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    Quote Originally Posted by myCoffee View Post
    maybe you should try using those vacuum bags that people sell in Acehardware.
    No Ace Hardware in Denmark, but thanks, as I will be in the US briefly in October.

  7. #27
    Junior Member
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    Copenhagen
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    Quote Originally Posted by Ade View Post
    Hi, new to the forum and an old(ish) thread I know but I thought you'd like to look up Black Cat coffee in Norway (black-cat.no). They do French roasted beans which (IMO) are great - remind me of the coffee I used to drink when I lived in Switzerland and France. Perhaps it's cheaper than importing from the US - at least it should get there quicker.

    I don't particularly like their 50/50 French/Italian blend though - it tasted too bitter for me but that may have been my inept handling of it.
    OK. Thanks. I'll give it a try.

  8. #28
    Junior Member
    Join Date
    Jun 2016
    Location
    Miami, Florida
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    29

    Airtight Packaging

    Airtight packaging usually does the trick) It's how we ship out our green coffee samples

    https://brasilcafeimports.wordpress.com/

    Keeping beans fresh-santa-monica-gourmet-cafe-10.jpg

  9. #29
    Senior Member
    Join Date
    Aug 2013
    Posts
    785
    Michael Sivitz received a patent in 2003 for his methodology for bean freshness. Here is a link to Google Patents and his patent. Worth reading in my opinion. As a chemist who spent most of his adult life working in the coffee business, he has my utmost respect for his insight and thoroughness in his approach to research.

    Peaberry

  10. #30
    Senior Member
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    Dec 2014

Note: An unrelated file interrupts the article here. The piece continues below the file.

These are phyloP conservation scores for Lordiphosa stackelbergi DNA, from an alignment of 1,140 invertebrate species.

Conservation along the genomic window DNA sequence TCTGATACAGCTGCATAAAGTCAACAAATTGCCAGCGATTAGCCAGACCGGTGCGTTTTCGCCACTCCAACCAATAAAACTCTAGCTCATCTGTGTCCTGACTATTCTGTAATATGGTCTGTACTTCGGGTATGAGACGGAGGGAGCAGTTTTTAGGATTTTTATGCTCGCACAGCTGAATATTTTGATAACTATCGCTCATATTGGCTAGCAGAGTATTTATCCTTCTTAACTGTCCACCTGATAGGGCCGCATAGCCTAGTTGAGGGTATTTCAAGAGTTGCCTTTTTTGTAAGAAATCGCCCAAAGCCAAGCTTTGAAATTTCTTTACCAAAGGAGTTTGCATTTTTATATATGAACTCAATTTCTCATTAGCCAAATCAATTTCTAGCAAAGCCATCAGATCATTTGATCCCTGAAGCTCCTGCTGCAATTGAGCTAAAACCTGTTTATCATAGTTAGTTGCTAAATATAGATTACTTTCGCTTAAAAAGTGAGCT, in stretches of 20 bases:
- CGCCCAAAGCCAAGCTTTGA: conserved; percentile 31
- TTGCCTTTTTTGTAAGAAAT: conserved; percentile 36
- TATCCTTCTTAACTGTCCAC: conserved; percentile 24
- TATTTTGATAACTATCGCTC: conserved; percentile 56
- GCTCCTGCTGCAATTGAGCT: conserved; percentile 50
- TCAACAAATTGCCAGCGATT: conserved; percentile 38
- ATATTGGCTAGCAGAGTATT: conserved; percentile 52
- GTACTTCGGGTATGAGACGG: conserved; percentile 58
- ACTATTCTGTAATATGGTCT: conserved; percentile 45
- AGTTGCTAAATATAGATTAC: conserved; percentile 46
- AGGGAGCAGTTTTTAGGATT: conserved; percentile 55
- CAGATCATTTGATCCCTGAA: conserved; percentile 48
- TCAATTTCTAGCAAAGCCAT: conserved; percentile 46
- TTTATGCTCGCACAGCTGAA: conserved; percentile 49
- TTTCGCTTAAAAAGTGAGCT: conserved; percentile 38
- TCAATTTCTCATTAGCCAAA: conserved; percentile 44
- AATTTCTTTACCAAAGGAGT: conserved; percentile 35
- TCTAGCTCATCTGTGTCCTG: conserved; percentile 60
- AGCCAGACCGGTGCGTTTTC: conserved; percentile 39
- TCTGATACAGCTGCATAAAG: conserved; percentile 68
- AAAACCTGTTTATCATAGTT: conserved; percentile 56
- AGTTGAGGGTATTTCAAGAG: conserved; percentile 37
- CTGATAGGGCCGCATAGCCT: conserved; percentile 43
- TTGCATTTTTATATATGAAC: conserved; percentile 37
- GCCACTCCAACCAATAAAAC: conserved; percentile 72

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    Pawleys Island, SC
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    Quote Originally Posted by Mr.Peaberry View Post
    Michael Sivitz received a patent in 2003 for his methodology for bean freshness. Here is a link to Google Patents and his patent. Worth reading in my opinion. As a chemist who spent most of his adult life working in the coffee business, he has my utmost respect for his insight and thoroughness in his approach to research.

    Peaberry
    Very interesting, Mr. Peaberry! One thing that research does for me is to confirm something I have been suspecting, but did not have the ability to test. That is, we are kidding ourselves about preserving freshness of roasted beans by storing them in their bags, squeezing excess air out, and resealing between uses. The way I understand that research is the quantity of air in the space between the beans would be sufficient for oxidation to occur, and that is without opening and re-closing the bag daily. For years, I used Airscape canisters, but finally quit fooling with them, as they are just something else to keep clean, when I came to believe the same thing about them - there was enough air trapped in them for oxidation to occur and opening the canister each day exacerbated the situation. The best method I have come up with is to buy my coffee locally, and freshly roasted, and drink it up as quickly as possible.